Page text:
What exercises will help improve my reaction time as a lacrosse goalie?

What exercises will help improve my reaction time as a lacrosse goalie?
Asheville, NC

Aug 25, 2010
Outside Magazine

You have a lot to react to as a goalie. To train for it, let's start with simple off-the-field drills and then progress to more complex drills.

Here's a sample progression:

1. To begin, stand facing a wall. Have a teammate stand behind you and throw a tennis ball off the wall so it comes back toward you quickly. Your training partner can change the speed and angle of the throw to keep it challenging.
The benefit: This drill works on developing hand-eye coordination to speed up your reaction time. It takes you out of the game in a sense, since you're not reacting to athletes but focusing on the ball and how you move to it from different directions.

2. Repeat the same drill, but this time set up so that you can cover more ground, taking a step or two in either direction to reach the ball. Mix it up so that you start in different positions, such as lying on the ground. Or try it with a lacrosse ball and stick instead of the tennis ball.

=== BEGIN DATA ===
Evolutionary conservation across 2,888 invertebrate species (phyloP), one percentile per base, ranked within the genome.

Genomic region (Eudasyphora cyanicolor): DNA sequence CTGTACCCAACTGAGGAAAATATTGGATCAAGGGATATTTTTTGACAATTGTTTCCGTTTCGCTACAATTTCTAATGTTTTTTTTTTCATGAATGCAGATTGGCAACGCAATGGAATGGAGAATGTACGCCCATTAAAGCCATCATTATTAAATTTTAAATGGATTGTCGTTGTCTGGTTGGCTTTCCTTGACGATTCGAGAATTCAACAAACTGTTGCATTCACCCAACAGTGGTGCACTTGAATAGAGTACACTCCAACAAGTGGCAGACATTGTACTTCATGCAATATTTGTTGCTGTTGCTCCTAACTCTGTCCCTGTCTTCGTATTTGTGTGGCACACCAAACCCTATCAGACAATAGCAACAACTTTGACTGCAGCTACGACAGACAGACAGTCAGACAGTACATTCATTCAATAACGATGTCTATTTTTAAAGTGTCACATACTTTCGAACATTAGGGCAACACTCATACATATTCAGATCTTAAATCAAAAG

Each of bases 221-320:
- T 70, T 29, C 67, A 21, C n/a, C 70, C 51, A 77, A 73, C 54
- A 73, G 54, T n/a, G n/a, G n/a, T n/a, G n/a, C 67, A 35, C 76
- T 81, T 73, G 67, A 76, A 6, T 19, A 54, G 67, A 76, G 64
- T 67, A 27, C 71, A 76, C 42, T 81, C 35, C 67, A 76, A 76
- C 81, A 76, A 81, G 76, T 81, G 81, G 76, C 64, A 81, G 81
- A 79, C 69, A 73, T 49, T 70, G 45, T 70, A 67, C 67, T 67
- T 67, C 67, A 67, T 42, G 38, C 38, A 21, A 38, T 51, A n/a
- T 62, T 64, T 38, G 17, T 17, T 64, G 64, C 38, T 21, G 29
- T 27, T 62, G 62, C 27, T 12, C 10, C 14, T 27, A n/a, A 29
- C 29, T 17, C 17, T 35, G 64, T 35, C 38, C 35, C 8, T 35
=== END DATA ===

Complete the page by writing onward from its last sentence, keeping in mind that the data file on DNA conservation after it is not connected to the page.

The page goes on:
The benefit: In a game, you have to recover quickly, transitioning from off-balance positions to react to the ball. This will begin to prepare you to transition from one position to another when you're out on the field.

3. Continue working on the same drill, shifting your weight from side to side to become comfortable changing direction. Crank up the challenge by increasing the complexity of your starting position. For instance, try doing Base Pogos for 4-6 seconds before your partner throws the tennis ball.
The benefit: You'll teach your brain and body to work together, linking hand-eye coordination work to a drill that helps you stay aware of your posture while performing dynamic movements.

4. Ready to step it up? Go outside, set up agility cones in a shape, and repeat the base pogos, but this time have your partner point to various cones or tell you which cone to move to so you're reacting to what you see and hear. Watch this video to see how it's done.
The benefit: This adds an element of conditioning to an already challenging reaction drill. It'll help you improve reaction time and fitness with a fun drill.

Anthony Slater
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